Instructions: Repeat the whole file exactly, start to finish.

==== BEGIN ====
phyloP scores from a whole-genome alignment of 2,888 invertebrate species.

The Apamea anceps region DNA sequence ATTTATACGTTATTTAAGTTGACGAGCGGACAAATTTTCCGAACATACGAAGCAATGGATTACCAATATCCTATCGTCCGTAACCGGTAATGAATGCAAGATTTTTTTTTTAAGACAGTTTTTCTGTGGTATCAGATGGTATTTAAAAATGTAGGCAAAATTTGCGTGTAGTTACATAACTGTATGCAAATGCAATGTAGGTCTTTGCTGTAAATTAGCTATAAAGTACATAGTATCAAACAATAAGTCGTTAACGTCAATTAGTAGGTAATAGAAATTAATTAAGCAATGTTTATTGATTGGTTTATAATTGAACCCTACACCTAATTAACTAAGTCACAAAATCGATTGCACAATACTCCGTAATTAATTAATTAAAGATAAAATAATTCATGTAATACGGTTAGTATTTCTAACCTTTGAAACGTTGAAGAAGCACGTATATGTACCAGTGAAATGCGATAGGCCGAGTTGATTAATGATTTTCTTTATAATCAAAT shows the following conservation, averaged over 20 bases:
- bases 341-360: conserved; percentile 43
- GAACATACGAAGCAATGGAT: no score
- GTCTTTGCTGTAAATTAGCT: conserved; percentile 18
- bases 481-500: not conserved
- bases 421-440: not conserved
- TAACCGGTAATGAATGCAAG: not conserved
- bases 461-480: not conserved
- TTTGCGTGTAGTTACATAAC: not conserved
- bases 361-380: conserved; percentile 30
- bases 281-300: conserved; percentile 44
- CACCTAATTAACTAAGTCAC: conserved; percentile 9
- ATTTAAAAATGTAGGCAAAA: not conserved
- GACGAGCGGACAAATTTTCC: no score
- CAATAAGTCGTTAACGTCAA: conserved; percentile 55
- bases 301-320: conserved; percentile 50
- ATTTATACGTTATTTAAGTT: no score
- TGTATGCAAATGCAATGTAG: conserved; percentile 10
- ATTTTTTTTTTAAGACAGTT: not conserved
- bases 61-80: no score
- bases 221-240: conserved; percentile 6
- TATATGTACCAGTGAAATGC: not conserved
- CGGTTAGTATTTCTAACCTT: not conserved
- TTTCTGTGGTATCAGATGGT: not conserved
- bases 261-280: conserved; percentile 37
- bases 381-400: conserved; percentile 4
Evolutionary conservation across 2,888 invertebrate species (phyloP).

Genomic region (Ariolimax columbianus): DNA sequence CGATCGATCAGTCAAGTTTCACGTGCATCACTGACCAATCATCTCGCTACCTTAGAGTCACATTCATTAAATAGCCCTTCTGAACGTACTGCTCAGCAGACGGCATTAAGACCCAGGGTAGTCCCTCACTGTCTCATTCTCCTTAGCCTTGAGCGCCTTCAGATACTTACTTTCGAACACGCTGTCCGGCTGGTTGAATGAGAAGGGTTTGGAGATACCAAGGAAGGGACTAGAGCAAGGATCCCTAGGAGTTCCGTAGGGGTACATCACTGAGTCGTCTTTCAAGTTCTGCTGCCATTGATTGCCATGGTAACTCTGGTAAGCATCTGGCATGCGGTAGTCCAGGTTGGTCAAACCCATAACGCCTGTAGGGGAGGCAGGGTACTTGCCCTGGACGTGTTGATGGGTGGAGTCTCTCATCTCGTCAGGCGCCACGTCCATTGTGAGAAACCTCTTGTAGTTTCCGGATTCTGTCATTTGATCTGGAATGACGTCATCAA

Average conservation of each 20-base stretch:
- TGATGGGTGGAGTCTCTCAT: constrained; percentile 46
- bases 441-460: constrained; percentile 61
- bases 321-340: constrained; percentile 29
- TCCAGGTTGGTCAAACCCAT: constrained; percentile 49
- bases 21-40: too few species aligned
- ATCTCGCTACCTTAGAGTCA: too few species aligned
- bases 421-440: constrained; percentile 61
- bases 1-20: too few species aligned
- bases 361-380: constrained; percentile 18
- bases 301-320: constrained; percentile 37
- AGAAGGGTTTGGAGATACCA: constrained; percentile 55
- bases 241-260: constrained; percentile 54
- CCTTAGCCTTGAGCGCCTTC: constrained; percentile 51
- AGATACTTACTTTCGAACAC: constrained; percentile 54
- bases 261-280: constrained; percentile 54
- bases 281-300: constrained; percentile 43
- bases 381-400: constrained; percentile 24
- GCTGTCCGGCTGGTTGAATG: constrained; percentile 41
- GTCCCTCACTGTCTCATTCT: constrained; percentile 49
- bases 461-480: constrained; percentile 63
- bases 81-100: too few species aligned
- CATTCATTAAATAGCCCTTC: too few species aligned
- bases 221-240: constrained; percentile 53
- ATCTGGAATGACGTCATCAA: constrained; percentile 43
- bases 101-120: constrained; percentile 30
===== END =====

phyloP scores from a whole-genome alignment of 2,888 invertebrate species.

The Apamea anceps region DNA sequence ATTTATACGTTATTTAAGTTGACGAGCGGACAAATTTTCCGAACATACGAAGCAATGGATTACCAATATCCTATCGTCCGTAACCGGTAATGAATGCAAGATTTTTTTTTTAAGACAGTTTTTCTGTGGTATCAGATGGTATTTAAAAATGTAGGCAAAATTTGCGTGTAGTTACATAACTGTATGCAAATGCAATGTAGGTCTTTGCTGTAAATTAGCTATAAAGTACATAGTATCAAACAATAAGTCGTTAACGTCAATTAGTAGGTAATAGAAATTAATTAAGCAATGTTTATTGATTGGTTTATAATTGAACCCTACACCTAATTAACTAAGTCACAAAATCGATTGCACAATACTCCGTAATTAATTAATTAAAGATAAAATAATTCATGTAATACGGTTAGTATTTCTAACCTTTGAAACGTTGAAGAAGCACGTATATGTACCAGTGAAATGCGATAGGCCGAGTTGATTAATGATTTTCTTTATAATCAAAT shows the following conservation, averaged over 20 bases:
- bases 341-360: conserved; percentile 43
- GAACATACGAAGCAATGGAT: no score
- GTCTTTGCTGTAAATTAGCT: conserved; percentile 18
- bases 481-500: not conserved
- bases 421-440: not conserved
- TAACCGGTAATGAATGCAAG: not conserved
- bases 461-480: not conserved
- TTTGCGTGTAGTTACATAAC: not conserved
- bases 361-380: conserved; percentile 30
- bases 281-300: conserved; percentile 44
- CACCTAATTAACTAAGTCAC: conserved; percentile 9
- ATTTAAAAATGTAGGCAAAA: not conserved
- GACGAGCGGACAAATTTTCC: no score
- CAATAAGTCGTTAACGTCAA: conserved; percentile 55
- bases 301-320: conserved; percentile 50
- ATTTATACGTTATTTAAGTT: no score
- TGTATGCAAATGCAATGTAG: conserved; percentile 10
- ATTTTTTTTTTAAGACAGTT: not conserved
- bases 61-80: no score
- bases 221-240: conserved; percentile 6
- TATATGTACCAGTGAAATGC: not conserved
- CGGTTAGTATTTCTAACCTT: not conserved
- TTTCTGTGGTATCAGATGGT: not conserved
- bases 261-280: conserved; percentile 37
- bases 381-400: conserved; percentile 4
Evolutionary conservation across 2,888 invertebrate species (phyloP).

Genomic region (Ariolimax columbianus): DNA sequence CGATCGATCAGTCAAGTTTCACGTGCATCACTGACCAATCATCTCGCTACCTTAGAGTCACATTCATTAAATAGCCCTTCTGAACGTACTGCTCAGCAGACGGCATTAAGACCCAGGGTAGTCCCTCACTGTCTCATTCTCCTTAGCCTTGAGCGCCTTCAGATACTTACTTTCGAACACGCTGTCCGGCTGGTTGAATGAGAAGGGTTTGGAGATACCAAGGAAGGGACTAGAGCAAGGATCCCTAGGAGTTCCGTAGGGGTACATCACTGAGTCGTCTTTCAAGTTCTGCTGCCATTGATTGCCATGGTAACTCTGGTAAGCATCTGGCATGCGGTAGTCCAGGTTGGTCAAACCCATAACGCCTGTAGGGGAGGCAGGGTACTTGCCCTGGACGTGTTGATGGGTGGAGTCTCTCATCTCGTCAGGCGCCACGTCCATTGTGAGAAACCTCTTGTAGTTTCCGGATTCTGTCATTTGATCTGGAATGACGTCATCAA

Average conservation of each 20-base stretch:
- TGATGGGTGGAGTCTCTCAT: constrained; percentile 46
- bases 441-460: constrained; percentile 61
- bases 321-340: constrained; percentile 29
- TCCAGGTTGGTCAAACCCAT: constrained; percentile 49
- bases 21-40: too few species aligned
- ATCTCGCTACCTTAGAGTCA: too few species aligned
- bases 421-440: constrained; percentile 61
- bases 1-20: too few species aligned
- bases 361-380: constrained; percentile 18
- bases 301-320: constrained; percentile 37
- AGAAGGGTTTGGAGATACCA: constrained; percentile 55
- bases 241-260: constrained; percentile 54
- CCTTAGCCTTGAGCGCCTTC: constrained; percentile 51
- AGATACTTACTTTCGAACAC: constrained; percentile 54
- bases 261-280: constrained; percentile 54
- bases 281-300: constrained; percentile 43
- bases 381-400: constrained; percentile 24
- GCTGTCCGGCTGGTTGAATG: constrained; percentile 41
- GTCCCTCACTGTCTCATTCT: constrained; percentile 49
- bases 461-480: constrained; percentile 63
- bases 81-100: too few species aligned
- CATTCATTAAATAGCCCTTC: too few species aligned
- bases 221-240: constrained; percentile 53
- ATCTGGAATGACGTCATCAA: constrained; percentile 43
- bases 101-120: constrained; percentile 30